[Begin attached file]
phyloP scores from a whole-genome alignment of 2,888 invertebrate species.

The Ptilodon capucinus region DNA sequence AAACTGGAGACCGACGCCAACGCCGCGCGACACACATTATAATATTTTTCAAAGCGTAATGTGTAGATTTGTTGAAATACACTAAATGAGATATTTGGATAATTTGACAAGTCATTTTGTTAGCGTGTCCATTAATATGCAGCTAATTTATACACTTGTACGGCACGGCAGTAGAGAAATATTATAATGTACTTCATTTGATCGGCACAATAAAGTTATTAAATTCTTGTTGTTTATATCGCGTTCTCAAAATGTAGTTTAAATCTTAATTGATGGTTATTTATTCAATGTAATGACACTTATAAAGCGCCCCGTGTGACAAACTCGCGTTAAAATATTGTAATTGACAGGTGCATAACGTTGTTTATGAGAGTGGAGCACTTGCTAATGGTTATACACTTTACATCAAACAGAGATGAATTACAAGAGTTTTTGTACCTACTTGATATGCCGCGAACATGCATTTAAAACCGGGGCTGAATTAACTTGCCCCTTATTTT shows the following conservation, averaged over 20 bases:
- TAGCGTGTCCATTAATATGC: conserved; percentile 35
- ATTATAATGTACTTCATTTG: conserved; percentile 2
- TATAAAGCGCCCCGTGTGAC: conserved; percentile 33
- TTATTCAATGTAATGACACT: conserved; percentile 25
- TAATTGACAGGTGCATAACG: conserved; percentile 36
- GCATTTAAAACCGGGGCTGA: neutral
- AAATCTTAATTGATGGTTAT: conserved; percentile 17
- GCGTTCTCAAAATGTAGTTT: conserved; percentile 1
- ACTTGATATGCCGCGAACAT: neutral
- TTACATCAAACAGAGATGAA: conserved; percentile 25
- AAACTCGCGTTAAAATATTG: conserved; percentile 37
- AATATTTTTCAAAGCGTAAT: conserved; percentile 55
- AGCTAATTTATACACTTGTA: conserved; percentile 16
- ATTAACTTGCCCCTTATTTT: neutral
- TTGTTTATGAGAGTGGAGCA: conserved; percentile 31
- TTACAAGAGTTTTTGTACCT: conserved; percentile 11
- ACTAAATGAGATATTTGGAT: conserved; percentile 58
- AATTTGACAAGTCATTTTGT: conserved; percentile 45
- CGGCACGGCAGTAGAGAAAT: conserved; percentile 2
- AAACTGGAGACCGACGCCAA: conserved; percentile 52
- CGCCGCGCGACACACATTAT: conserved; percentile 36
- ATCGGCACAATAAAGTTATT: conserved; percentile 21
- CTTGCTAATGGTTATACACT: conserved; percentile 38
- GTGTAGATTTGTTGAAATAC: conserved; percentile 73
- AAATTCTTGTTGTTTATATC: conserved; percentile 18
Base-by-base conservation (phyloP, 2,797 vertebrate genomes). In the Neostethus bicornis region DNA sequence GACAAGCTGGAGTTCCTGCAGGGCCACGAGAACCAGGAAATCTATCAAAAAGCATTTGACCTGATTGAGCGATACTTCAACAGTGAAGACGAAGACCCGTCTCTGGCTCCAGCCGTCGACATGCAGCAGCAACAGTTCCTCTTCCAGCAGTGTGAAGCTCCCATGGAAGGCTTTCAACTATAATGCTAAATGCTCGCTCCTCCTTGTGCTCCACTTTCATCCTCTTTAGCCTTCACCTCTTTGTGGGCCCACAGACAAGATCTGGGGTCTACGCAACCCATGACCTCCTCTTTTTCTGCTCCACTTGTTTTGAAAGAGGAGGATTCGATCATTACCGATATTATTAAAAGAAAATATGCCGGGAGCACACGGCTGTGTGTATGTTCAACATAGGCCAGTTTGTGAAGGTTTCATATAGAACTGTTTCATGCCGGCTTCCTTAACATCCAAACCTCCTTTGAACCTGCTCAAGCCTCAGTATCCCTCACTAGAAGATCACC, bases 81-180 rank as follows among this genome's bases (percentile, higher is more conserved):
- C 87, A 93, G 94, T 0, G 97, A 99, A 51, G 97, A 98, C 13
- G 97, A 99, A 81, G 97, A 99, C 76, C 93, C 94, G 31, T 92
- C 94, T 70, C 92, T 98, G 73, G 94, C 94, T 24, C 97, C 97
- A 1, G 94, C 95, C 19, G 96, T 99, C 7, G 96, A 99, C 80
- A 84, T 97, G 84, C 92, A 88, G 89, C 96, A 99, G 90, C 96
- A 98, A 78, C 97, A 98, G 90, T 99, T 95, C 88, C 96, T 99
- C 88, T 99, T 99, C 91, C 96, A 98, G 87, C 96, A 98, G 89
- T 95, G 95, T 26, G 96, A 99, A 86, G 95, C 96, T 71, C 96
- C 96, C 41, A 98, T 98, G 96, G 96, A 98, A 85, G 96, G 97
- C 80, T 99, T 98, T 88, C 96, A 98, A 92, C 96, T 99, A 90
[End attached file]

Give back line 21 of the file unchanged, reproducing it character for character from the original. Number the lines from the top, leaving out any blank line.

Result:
- CGGCACGGCAGTAGAGAAAT: conserved; percentile 2